Law, Community and the 2011 London Riots

Research output: Chapter in Book/Report/Conference proceedingBook chapter

Abstract

Can local communities on the margins of society be charged with the responsibility of maintaining their own social order? What type of law (if any) can bring social order to these communities? Using semi-structured interviews with social workers, police officers, lawyers and other professionals familiar with the Tottenham riots, this chapter offers an inside view into what community means in a rundown London suburb and how it is linked to law, justice, social order and identity. The interviews will help us to tease out the empirical complexity of the interplay between the public political discourse on community, the everyday reality of those who live and work in areas such as Tottenham and social order. They will also allow us to explore Roger Cotterrell’s idea of community as a source of self-governance and law.

Details

Authors
Organisations
Research areas and keywords

Subject classification (UKÄ) – MANDATORY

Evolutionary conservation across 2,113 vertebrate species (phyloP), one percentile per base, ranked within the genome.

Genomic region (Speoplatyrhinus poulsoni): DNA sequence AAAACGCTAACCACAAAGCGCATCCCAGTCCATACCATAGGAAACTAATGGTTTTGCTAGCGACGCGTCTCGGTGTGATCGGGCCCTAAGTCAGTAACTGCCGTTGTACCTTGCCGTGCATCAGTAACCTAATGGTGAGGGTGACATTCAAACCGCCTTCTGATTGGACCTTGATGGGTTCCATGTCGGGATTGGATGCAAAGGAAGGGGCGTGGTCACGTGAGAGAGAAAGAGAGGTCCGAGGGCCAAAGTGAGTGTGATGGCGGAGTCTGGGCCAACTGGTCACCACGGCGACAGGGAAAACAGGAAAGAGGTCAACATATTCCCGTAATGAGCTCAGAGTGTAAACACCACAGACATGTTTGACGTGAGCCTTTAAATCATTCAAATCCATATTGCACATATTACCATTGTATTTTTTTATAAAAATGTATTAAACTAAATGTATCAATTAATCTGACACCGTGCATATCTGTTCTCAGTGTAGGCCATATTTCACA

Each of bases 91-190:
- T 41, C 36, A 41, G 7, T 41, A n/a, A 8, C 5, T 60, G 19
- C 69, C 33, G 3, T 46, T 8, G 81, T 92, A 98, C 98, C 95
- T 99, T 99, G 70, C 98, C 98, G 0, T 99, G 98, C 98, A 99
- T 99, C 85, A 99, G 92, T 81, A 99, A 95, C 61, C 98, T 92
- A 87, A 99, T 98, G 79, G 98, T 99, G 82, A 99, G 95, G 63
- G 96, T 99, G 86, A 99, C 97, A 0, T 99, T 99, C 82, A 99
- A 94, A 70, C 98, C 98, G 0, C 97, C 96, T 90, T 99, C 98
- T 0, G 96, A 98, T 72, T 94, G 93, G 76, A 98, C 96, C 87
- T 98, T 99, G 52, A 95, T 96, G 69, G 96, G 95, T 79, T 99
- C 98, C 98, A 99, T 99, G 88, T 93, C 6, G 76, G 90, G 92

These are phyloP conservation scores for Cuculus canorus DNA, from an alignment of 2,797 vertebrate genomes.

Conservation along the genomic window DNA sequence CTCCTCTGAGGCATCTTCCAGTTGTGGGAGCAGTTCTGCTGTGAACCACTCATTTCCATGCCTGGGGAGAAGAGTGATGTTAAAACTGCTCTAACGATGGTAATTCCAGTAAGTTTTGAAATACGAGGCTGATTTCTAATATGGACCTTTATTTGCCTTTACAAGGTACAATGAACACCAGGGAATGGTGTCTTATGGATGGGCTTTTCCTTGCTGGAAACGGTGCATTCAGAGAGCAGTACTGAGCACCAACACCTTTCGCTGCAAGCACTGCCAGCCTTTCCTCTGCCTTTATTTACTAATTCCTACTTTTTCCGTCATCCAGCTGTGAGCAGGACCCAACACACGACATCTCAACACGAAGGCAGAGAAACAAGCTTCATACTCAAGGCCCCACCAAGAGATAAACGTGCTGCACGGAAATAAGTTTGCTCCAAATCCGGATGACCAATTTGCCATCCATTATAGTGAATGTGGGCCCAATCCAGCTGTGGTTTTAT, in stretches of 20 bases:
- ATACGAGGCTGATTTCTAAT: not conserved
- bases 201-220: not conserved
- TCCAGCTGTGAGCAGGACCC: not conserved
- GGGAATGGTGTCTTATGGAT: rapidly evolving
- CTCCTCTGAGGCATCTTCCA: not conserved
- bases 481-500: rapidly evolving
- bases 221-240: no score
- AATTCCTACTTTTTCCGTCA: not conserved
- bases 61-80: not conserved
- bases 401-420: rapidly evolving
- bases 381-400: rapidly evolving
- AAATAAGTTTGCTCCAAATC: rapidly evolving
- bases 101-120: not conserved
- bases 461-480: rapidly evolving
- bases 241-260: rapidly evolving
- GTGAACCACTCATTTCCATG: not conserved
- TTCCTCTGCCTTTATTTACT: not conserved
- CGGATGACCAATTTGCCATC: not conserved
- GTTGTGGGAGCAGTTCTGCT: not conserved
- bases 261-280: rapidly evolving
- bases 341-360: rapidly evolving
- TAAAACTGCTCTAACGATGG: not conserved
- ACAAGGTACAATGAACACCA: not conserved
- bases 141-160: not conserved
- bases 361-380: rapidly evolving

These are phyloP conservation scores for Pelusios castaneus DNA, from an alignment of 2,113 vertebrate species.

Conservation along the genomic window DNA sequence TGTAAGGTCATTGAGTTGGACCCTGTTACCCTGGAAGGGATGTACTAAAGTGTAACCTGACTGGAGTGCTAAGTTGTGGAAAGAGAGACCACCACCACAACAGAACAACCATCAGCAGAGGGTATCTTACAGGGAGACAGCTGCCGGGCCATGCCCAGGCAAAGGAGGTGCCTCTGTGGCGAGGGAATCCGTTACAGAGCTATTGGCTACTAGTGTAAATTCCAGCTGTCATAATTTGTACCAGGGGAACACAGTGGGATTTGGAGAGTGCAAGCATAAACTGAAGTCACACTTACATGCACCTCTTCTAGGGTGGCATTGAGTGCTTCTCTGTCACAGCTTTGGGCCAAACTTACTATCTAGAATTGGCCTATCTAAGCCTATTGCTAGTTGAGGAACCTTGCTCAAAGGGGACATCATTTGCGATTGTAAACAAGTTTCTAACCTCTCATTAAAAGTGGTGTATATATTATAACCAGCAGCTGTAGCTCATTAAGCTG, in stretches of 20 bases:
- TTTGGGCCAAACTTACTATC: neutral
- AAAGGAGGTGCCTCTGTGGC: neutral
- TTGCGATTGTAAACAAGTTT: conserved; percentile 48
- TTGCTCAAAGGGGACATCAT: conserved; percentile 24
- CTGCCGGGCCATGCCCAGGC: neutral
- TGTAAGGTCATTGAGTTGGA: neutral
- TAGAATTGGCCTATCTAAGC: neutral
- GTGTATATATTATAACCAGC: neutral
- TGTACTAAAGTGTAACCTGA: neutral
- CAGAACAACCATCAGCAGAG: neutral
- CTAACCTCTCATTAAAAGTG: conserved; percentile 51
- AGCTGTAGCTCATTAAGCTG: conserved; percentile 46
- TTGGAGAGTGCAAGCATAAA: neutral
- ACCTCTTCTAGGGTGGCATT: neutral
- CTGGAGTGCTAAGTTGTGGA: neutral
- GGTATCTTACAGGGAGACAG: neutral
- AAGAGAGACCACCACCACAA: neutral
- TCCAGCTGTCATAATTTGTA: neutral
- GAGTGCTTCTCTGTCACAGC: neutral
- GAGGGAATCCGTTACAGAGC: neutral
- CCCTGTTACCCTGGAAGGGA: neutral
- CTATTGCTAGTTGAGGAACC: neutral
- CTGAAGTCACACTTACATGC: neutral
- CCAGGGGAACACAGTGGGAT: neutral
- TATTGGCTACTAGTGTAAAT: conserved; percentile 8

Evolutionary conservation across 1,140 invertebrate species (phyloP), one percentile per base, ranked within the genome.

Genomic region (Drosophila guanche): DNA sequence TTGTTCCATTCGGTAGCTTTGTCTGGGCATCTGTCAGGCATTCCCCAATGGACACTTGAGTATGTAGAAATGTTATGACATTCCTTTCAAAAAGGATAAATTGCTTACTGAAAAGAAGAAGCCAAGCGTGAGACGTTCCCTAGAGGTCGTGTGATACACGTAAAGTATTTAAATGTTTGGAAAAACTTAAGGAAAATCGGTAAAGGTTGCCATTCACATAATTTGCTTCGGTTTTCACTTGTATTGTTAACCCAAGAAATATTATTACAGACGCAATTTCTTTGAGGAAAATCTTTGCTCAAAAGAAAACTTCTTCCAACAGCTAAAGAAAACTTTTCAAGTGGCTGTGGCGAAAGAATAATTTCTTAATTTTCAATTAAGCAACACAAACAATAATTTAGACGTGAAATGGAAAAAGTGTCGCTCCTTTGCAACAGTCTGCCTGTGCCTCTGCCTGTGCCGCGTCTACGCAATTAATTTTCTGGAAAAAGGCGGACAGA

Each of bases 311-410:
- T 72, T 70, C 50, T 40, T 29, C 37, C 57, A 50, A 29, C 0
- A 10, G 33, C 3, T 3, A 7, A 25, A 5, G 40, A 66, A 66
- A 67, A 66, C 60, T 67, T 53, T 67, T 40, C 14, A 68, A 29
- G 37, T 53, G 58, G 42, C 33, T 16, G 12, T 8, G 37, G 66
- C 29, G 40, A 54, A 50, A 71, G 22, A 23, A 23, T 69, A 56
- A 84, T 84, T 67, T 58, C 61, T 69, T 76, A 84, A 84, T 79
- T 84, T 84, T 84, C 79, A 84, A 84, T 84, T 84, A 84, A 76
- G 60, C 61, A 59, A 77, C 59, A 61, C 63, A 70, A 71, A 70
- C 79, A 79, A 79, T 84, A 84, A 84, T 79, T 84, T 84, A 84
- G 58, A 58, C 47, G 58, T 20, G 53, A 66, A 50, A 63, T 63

• Law and Society

Keywords

  • London riots, law, community, trust, identity, hyperindividualism, civil society, regulation, late modernity, consumerism, social movements, cosmopolitanism, Sociology of law
Original languageEnglish
Title of host publicationLaw, Society and Community
EditorsRichard Nobles, David Schiff
PublisherAshgate
Pages169-186
ISBN (Print)978-1-4724-0982-9
Publication statusPublished - 2014
Publication categoryResearch
Peer-reviewedYes

Bibliographic note

Can local communities on the margins of society be charged with the responsibility of maintaining their own social order? What type of law (if any) can bring social order to these communities? Using semi-structured interviews with social workers, police officers, lawyers and other professionals familiar with the Tottenham riots, this chapter offers an inside view into what community means in a rundown London suburb and how it is linked to law, justice, social order and identity. The interviews will help us to tease out the empirical complexity of the interplay between the public political discourse on community, the everyday reality of those who live and work in areas such as Tottenham and social order. They will also allow us to explore Roger Cotterrell’s idea of community as a source of self-governance and law.

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